Mr. LOFGREN. I thought that applied to the amount loaned on the mortgage. I have made a little calculation of my own to see what would be required provided we wanted $1,000,000 from this bank. In order to borrow $1,000,000 we must put up 1 per cent of the amount of the mortgages, and that would be $10,000, as I recall the provision of this act. In addition to that we would have to have one-twelfth of a million dollars as capital subscribed for the bank. That is $83,333.33. And figuring the provision regarding the 50 per cent and 60 per cent, depending upon the class of mortage you have, we would have to put in mortgage collateral, figuring that at 55 per cent as the average of the two, amounting to $1,818,000, which would make a total of $1,911,000 that we would have to freeze of our assets in order to acquire $1,000,000 from this bank. In other words, it would freeze $911,000 for the $1,000,000 we received, which would be rather hard for us to function under this bill.
Senator Watson. And to change it to meet your idea it would be what?
Mr. LOFGREN. If you changed it to meet my idea the amount would be $1,373,000. In other words, it would freeze $373,000 over and above the $1,000,000 we would receive out of the proposition. That is, it would be 37 per cent of the pledge over and above the amount of the loan. I may be too liberal. On the other hand, I think the bill itself is too drastic and that there may be some happy medium between these two figures that we could agree upon which would be satisfactory.
Senator Watson. And yet make for safety and stability?
Mr. LOFGREN. There is one other thing I want to say: Our company, as I have pointed out, made mortgages in small communities, well up to 150,000 or 200,000 population. We made a few even in Chicago, too, but as a matter of fact the majority were made in the smaller-size communities. They are all on urban property, however, and are, I believe, quite safe. But the small communities have been hit much harder as to the home owner than the larger communities. In the larger centers there is a more adequate supply of cash. smaller centers, particularly in the southern part of the country, cash has got to be almost unknown, and that is why I think this bill should be liberalized a great deal, to take care of the smaller centers and its people. The larger centers do not need this bill near as much as do the smaller centers. No provision is made for banks in the smaller centers; none is available. A great many banks in the smaller centers are so badly frozen that they can not make loans. That is where the difficulty is most severe at the present time. That is where our company operated. That is why it would interest us so greatly, if you liberalized this bill somewhat so as to enable us to function in the smaller centers, so as to stop the foreclosure proposition and give extensions where the borrower indicates good faith.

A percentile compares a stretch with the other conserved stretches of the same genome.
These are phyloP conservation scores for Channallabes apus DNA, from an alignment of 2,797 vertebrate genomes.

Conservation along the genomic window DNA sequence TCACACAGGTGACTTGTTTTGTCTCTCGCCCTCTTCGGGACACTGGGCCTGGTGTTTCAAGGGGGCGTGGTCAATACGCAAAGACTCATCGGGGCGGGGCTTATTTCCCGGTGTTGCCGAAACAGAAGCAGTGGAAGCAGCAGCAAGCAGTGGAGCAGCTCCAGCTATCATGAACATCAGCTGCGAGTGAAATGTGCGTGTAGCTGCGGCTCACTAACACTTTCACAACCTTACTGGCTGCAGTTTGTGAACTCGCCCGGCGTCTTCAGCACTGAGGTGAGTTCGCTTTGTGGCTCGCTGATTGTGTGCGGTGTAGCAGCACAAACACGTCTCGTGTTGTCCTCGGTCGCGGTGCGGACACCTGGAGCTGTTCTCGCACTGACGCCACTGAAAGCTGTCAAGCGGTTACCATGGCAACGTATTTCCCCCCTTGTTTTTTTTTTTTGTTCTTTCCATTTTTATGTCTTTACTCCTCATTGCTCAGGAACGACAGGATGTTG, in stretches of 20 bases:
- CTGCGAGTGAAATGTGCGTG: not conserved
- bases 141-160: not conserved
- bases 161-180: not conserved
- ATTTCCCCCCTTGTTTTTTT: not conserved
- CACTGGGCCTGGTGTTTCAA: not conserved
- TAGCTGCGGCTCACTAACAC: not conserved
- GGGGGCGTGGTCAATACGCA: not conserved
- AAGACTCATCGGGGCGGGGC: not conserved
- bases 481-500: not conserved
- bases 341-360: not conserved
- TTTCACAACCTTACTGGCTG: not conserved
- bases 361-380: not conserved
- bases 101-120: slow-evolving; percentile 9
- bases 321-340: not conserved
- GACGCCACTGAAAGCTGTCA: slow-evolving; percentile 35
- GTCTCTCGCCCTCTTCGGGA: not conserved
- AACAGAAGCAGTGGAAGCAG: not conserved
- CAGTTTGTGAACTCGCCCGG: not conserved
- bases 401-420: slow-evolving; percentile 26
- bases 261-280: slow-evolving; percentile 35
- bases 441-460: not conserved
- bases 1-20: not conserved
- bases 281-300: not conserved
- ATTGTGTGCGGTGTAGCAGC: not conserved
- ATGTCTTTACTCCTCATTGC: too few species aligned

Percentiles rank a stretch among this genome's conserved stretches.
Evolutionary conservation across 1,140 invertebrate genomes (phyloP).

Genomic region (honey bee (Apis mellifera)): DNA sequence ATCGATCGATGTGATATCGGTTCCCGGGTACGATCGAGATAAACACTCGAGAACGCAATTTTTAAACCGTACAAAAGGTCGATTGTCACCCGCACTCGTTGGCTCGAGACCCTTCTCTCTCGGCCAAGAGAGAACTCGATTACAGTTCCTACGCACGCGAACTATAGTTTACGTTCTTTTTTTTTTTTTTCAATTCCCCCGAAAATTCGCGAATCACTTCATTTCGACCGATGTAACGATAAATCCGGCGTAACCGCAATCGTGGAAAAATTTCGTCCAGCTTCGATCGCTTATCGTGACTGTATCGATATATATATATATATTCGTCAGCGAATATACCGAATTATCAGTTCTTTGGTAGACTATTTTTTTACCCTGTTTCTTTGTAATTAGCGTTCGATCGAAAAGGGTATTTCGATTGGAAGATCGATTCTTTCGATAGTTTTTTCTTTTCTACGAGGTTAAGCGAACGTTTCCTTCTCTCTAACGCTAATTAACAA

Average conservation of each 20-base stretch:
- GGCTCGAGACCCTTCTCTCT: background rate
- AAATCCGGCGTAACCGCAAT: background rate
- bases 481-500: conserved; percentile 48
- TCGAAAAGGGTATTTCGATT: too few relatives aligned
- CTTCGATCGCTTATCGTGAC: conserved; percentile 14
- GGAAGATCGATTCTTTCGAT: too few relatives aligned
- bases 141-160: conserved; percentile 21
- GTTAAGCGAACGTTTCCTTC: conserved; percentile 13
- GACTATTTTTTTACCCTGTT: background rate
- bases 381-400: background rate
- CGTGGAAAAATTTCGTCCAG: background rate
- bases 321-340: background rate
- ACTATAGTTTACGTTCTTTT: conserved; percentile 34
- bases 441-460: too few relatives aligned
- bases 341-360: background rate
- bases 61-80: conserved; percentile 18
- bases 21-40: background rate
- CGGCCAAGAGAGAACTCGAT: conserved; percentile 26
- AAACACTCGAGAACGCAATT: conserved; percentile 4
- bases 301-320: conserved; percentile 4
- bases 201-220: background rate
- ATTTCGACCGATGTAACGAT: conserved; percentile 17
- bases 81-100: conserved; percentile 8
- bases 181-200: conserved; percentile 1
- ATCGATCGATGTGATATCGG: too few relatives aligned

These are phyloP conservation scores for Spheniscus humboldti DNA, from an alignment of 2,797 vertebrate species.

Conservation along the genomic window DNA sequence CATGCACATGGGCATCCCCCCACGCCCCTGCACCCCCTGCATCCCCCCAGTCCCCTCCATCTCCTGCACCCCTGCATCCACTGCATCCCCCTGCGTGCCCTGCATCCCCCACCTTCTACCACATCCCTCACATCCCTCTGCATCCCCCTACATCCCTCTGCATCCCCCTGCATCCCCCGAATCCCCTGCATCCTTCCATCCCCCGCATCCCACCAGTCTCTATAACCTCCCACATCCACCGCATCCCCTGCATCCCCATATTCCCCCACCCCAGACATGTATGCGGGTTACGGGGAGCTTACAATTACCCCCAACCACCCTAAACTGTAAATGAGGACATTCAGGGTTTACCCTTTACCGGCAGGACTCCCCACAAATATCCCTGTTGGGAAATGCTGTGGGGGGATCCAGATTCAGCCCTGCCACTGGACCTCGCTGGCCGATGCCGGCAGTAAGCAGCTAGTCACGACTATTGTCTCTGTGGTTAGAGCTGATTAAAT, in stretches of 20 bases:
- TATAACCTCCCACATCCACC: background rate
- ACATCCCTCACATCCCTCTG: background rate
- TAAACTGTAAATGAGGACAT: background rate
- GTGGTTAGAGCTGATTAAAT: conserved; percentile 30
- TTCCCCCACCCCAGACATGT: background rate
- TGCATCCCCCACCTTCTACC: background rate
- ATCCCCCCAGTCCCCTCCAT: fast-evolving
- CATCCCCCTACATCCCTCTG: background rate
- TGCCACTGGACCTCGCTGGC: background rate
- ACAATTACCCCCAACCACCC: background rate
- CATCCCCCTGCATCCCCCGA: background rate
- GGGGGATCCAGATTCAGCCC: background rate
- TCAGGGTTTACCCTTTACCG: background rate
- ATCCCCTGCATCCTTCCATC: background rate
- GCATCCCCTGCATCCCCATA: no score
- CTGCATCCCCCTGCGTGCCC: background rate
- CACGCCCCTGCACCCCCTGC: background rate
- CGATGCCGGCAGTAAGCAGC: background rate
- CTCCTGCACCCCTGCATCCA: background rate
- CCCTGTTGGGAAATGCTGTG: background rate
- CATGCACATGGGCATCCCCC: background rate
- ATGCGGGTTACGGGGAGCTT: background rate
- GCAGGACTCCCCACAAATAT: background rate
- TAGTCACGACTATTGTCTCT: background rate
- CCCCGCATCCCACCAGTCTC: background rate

Senator Watson. You mean to liberalize the bill along the lines you suggest?
Mr. LOFGREN. Yes. I think that covers the points pretty well.
Senator WATSON. Very well. Are there any questions by any of the members of the subcommittee? If not, we thank you very much.
(Mr. Lofgren left the table.)
STATEMENT OF W. H. WOOD, PRESIDENT OF THE AMERICAN
TRUST CO., CHARLOTTE, N. C. Senator WATSON. What is your name? Mr. Wood. W. H. Wood. Senator WATSON. Where do you live? Mr. Wood. Charlotte, N. C. Senator WATSON. What is your business? Mr. Wood. I am a commercial banker. Senator Watson. How long have you been a commercial banker?
Mr. WOOD. Well, I have been the head of the bank for about 30 years, but have been engaged in banking in one or another position for about 38 years.
Senator WATSON. Are you interested in the passage of this bill? If so, why?
Mr. Wood. I am interested in the passage of this bill.
Mr. Wood. Because I think in the present situation that we are in, this depression emergency, it would do a vast amount of good toward stabilizing home values and values of real estate generally, which is very much needed.
Senator WATSON. Do you lend on homes in your bank?
Senator TOWNSEND. Why not?
Mr. Wood. Because it is strictly a commercial bank. We have not loaned much money on real estate. We have loans that are predicated on real estate to some extent on account of customers who borrow from us and keep accounts with us.
Senator TOWNSEND. Is there a building and loan association in your town?
Mr. Wood. Yes, we have four, I think.
Senator Watson. Do you deal in their securities in your bank in any way?
Mr. Wood. We loan on that stock only.
Senator WATSON. Is there much distress by reason of the situation as to home mortgages?
Mr. Wood. Yes, sir; a great deal.
Senator Watson. Have you any idea what percentage of them are in default?